Weekly Mortgage and Real Estate Report – Week of March 12, 2018

The Jobs Machine HumsThe wild year has continued with regard to volatility in the markets, political headlines and, sadly, national tragedies. Through it all, we have seen three patterns emerge. First, the volatility has been focused mostly in the stock and bond markets. Stock gains were some of the strongest in memory in January and the losses in February came close to wiping out those gains. The bond market has been weak, and this has led to higher long-term interest rates.

Secondly, we have seen an economy which has continued to strengthen, but not overheat. There is no longer talk of the lack of inflation being a threat to growth. But, on the other hand, inflation has not been a major issue either. Lastly, up until now, jobs growth has been rather steady. Other than a hiccup late last year due to the devastating storms we had during the hurricane season, our jobs growth has been holding at a strong enough level to keep unemployment low.

February’s job report saw this trend grow stronger with 313,000 jobs added. The unemployment rate remained at 4.1%. With regard to wages, the story there showed no acceleration of wage growth. Overall this report was viewed as good news. For those waiting and wondering what the Federal Reserve Board’s Open Market Committee will do with interest rates next week when they meet, the consensus is that this report will not change the odds much that the Fed will increase rates. Nothing is a certainty, but if you listened to the Congressional testimony of the new Chairman, Jerome Powell, a rate hike this month is definitely a strong possibility.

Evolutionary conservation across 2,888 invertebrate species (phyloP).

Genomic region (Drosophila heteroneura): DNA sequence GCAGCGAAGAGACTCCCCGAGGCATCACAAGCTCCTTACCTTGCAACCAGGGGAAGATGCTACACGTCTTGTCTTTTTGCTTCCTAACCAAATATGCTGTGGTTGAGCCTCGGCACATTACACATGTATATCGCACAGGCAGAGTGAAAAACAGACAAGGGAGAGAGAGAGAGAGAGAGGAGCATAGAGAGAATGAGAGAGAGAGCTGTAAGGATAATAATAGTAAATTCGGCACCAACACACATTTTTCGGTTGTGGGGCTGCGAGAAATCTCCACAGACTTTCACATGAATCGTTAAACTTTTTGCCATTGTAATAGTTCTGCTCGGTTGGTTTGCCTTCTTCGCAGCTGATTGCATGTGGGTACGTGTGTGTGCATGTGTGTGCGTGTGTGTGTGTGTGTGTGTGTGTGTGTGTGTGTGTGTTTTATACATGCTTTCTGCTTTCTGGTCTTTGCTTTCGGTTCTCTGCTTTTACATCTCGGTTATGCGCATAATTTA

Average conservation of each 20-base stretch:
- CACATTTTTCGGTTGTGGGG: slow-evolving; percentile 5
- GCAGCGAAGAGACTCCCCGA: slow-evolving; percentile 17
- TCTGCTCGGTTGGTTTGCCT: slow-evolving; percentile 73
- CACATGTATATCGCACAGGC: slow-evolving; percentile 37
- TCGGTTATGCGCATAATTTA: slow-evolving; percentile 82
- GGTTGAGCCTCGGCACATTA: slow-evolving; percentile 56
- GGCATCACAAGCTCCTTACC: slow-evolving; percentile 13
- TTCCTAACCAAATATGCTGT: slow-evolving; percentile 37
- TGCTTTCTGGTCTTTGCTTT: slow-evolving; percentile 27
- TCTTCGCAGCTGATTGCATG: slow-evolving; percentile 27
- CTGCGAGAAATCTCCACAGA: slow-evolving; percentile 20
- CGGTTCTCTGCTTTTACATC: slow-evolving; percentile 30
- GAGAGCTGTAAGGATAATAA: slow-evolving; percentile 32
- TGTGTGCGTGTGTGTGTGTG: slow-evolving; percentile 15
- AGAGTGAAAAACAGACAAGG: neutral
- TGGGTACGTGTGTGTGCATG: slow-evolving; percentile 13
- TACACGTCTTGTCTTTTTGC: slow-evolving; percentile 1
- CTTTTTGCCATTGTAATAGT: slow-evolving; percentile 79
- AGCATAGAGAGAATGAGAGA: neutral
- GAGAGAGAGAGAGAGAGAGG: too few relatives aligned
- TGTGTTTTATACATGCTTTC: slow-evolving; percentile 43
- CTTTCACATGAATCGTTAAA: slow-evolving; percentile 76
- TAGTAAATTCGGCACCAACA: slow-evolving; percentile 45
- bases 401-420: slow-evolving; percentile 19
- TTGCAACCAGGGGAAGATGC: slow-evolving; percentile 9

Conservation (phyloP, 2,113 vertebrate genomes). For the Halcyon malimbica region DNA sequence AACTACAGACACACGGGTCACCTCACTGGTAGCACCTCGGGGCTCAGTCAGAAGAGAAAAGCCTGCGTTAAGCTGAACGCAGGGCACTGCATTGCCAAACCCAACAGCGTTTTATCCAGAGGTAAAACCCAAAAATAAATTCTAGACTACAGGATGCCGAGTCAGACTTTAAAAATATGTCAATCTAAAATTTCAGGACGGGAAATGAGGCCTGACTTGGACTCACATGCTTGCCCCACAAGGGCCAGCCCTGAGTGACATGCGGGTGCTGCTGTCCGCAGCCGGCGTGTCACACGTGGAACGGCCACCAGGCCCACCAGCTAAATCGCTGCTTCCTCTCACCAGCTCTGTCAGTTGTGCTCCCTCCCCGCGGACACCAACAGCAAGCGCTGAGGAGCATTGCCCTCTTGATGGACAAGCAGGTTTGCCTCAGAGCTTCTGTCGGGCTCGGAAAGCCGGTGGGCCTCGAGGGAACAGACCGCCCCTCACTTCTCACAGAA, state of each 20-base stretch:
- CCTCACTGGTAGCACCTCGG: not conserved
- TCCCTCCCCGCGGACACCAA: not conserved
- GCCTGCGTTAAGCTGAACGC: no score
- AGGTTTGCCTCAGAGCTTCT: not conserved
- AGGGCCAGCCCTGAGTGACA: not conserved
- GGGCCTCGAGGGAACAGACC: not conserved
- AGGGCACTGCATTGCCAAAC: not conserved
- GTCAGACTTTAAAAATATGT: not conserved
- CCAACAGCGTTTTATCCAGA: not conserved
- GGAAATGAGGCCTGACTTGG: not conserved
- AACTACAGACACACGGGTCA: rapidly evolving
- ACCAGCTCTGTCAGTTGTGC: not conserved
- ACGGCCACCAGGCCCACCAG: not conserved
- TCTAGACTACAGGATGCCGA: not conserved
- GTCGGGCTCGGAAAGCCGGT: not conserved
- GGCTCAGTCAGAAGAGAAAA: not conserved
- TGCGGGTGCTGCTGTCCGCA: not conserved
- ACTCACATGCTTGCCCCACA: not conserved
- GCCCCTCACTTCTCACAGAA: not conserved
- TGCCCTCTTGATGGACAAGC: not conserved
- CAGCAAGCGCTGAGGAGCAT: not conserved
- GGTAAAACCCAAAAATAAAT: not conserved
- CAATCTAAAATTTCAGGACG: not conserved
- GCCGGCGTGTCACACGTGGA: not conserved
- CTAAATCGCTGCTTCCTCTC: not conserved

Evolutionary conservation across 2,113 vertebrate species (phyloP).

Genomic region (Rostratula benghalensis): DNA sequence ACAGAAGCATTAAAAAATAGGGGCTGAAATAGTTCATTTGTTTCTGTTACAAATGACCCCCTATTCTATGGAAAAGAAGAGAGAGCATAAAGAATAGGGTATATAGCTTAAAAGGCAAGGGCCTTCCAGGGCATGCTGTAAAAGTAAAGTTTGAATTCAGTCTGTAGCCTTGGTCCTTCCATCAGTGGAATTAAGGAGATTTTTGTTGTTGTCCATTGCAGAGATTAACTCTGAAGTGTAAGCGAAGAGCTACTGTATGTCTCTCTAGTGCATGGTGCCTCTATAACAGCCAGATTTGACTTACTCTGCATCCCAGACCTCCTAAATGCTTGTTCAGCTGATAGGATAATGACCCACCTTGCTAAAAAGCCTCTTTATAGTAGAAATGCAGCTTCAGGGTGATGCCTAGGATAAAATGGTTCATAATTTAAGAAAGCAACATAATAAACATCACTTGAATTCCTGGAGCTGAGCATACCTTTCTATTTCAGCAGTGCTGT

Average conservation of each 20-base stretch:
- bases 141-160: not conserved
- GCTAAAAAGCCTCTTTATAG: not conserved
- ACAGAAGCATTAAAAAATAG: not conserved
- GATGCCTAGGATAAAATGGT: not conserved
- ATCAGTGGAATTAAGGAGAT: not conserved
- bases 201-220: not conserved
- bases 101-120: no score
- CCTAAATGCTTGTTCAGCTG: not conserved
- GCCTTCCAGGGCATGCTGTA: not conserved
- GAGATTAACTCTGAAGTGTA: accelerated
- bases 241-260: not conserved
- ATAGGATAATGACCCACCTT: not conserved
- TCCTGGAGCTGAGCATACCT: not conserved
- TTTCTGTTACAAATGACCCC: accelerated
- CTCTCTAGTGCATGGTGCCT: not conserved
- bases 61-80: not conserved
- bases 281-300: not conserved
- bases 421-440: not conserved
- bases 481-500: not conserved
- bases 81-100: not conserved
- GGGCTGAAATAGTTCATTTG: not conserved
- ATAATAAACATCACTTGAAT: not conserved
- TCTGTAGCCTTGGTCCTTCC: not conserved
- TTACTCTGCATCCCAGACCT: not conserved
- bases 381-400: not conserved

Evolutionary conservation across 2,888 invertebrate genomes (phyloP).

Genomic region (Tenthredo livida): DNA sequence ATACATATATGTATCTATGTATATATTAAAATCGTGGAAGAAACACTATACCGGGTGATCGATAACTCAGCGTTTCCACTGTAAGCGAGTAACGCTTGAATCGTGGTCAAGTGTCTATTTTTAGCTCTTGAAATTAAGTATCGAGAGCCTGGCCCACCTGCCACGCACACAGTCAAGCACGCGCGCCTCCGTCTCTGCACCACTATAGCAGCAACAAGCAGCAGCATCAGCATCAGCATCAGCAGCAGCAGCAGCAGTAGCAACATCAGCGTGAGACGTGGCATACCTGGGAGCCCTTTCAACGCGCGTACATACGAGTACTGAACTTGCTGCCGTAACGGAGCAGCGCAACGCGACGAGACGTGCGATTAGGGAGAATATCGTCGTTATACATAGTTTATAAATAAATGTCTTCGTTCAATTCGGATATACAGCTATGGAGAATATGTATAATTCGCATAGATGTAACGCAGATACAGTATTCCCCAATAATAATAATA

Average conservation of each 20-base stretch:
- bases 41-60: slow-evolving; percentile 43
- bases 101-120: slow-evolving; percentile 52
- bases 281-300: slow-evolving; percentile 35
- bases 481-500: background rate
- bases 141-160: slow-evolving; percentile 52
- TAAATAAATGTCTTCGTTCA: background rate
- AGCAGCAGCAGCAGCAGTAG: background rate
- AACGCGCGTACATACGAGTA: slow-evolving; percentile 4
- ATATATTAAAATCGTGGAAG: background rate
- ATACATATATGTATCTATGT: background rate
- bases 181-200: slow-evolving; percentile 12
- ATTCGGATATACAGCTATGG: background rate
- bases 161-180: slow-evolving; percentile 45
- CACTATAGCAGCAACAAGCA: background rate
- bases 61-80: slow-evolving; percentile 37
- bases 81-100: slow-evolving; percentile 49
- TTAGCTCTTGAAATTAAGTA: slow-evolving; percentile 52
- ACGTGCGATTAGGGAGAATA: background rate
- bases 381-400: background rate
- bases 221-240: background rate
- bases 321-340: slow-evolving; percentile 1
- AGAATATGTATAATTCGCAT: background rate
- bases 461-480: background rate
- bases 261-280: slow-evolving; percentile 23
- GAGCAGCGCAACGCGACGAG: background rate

The national homeownership rate reached its highest level since the fourth quarter of 2014, increasing slightly in the last quarter of 2017, according to the Quarterly Residential Vacancies and Homeownership report from the U.S. Census Bureau. The homeownership rate rose to 64.2% in the fourth quarter. This is up from 63.7% the year before and 63.9% in the third quarter. “After bouncing around near 50-year lows for the past few years, the national homeownership rate finally seems to be gaining sustainable, meaningful upward momentum,” Zillow Senior Economist Aaron Terrazas said. “The fourth quarter of 2017 was unseasonably strong, driven by buyers determined to make a deal in a highly competitive market. And for would-be buyers struggling to save for a down payment or figuring out how to make the monthly payment math work out, changes in the tax code that potentially put more money in their pockets could be the push they need to move out of an apartment and into a first home,” Terrazas said. “What’s even more positive news for the housing market is that much of the increase in the homeownership rate over the past year has come from 18 to 44-yearolds,” Trulia Chief Economist Ralph McLaughlin said. Source: HousingWireIf rates keep rising to break the 5% barrier, most homebuyers will go right ahead with their purchase anyway. Just 6 in 100 prospective homebuyers surveyed by Redfin said they would halt their planned home purchase if rates were above 5%, although a further 27% would slow their search. A quarter of respondents said that a 5% rate would make no difference to their plans, 1 in 5 would speed up their search and a similar share would look to cheaper neighborhoods or a smaller property. Three quarters of respondents nationwide thought home prices would continue rising in 2018, and 25% said they thought the increases would be significant. “Tight credit, lack of inventory and high demand are the major factors that tell us there’s no housing bubble, despite rapid price increases,” said Redfin chief economist Nela Richardson. “There are still many more buyers than the current housing supply can support, with no major relief in sight. Strict lending regulations make it much harder to buy a house you can’t afford than during the housing boom a decade ago. Finally, still-low interest rates somewhat offset high prices for some buyers.” Source: Redfin